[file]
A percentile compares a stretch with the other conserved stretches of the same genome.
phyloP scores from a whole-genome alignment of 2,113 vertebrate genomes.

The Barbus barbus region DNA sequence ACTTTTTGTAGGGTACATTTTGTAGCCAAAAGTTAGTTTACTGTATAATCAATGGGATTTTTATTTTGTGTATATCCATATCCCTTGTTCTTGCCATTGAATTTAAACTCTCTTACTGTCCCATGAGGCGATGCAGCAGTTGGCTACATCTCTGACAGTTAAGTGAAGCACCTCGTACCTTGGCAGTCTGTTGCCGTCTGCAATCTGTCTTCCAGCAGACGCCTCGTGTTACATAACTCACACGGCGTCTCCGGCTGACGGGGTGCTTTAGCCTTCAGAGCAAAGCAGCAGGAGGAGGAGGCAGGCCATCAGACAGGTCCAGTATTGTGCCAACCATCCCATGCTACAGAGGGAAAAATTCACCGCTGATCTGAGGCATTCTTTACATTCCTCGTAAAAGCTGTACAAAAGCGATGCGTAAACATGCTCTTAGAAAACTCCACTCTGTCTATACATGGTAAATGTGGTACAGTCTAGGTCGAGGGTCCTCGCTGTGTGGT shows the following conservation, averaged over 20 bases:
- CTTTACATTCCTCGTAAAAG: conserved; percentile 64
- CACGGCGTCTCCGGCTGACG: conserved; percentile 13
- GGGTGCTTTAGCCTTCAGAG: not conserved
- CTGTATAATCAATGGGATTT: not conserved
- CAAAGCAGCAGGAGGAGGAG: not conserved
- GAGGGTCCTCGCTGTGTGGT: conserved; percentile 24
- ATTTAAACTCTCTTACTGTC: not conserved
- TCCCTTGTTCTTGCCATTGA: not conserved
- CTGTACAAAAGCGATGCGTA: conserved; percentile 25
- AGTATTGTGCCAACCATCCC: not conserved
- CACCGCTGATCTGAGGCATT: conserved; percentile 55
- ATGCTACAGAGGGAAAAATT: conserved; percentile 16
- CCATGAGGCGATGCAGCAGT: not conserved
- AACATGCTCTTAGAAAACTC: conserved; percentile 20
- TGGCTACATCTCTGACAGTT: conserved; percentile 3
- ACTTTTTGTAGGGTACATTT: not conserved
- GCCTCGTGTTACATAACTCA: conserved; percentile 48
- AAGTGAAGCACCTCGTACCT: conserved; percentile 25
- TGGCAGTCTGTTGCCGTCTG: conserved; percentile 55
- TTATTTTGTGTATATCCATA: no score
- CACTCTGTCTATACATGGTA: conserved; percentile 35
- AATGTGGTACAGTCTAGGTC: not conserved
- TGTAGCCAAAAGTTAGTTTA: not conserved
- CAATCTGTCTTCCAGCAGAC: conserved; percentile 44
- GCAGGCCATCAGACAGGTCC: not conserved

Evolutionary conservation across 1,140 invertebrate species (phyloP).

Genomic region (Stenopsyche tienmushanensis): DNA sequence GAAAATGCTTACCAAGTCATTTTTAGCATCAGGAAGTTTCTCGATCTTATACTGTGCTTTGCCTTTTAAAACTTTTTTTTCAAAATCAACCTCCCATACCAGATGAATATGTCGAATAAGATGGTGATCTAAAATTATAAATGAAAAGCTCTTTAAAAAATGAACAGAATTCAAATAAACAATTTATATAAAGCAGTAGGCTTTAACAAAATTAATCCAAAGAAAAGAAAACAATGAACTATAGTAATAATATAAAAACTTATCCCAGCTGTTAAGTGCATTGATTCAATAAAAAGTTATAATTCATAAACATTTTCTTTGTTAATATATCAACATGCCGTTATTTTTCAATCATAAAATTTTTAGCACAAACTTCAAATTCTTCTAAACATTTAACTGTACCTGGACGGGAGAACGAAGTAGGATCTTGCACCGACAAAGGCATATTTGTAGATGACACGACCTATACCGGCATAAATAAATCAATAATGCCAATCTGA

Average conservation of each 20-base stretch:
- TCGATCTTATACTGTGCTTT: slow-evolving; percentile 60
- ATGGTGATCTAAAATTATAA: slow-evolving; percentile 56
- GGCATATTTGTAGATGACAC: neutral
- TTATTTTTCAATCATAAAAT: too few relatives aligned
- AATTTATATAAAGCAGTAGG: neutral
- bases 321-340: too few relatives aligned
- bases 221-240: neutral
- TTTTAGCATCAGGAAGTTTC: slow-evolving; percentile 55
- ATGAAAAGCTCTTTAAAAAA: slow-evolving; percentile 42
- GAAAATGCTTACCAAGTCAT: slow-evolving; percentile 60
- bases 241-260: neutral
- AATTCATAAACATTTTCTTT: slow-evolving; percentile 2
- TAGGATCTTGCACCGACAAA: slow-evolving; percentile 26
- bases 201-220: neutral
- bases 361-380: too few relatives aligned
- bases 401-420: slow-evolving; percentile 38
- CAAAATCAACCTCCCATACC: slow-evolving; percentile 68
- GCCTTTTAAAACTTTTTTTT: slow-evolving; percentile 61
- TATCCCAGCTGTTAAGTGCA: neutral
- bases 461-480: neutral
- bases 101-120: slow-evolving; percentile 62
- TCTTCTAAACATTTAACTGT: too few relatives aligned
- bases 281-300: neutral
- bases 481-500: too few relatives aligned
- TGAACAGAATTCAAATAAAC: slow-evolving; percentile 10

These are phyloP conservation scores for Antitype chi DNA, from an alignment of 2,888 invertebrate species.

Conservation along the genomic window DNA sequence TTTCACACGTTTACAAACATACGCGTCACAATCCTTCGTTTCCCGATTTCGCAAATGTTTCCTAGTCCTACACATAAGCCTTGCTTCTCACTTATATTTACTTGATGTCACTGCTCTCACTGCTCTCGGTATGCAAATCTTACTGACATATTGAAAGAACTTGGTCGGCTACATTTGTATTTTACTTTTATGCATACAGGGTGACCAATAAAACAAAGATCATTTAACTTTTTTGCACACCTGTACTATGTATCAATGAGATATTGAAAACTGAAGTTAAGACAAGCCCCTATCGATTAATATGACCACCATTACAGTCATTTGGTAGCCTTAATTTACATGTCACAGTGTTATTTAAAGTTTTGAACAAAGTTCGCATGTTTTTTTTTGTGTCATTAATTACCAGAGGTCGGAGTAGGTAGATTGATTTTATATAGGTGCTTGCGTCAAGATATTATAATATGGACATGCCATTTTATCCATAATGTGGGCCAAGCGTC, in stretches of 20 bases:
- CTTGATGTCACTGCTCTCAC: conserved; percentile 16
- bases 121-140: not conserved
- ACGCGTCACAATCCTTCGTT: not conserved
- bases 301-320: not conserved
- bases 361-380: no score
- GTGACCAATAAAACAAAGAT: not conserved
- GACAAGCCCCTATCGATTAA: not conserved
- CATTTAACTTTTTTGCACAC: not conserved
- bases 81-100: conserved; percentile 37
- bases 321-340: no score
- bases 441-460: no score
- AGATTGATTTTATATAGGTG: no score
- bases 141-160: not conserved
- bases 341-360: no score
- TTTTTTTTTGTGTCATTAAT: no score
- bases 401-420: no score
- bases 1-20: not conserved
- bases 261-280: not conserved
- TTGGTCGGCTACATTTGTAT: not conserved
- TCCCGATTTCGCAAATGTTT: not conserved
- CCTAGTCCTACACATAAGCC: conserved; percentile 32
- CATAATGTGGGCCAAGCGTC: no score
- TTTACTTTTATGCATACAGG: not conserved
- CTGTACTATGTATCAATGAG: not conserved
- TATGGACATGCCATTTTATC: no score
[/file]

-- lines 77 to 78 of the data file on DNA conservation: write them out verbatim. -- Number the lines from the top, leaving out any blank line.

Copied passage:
- TTGGTCGGCTACATTTGTAT: not conserved
- TCCCGATTTCGCAAATGTTT: not conserved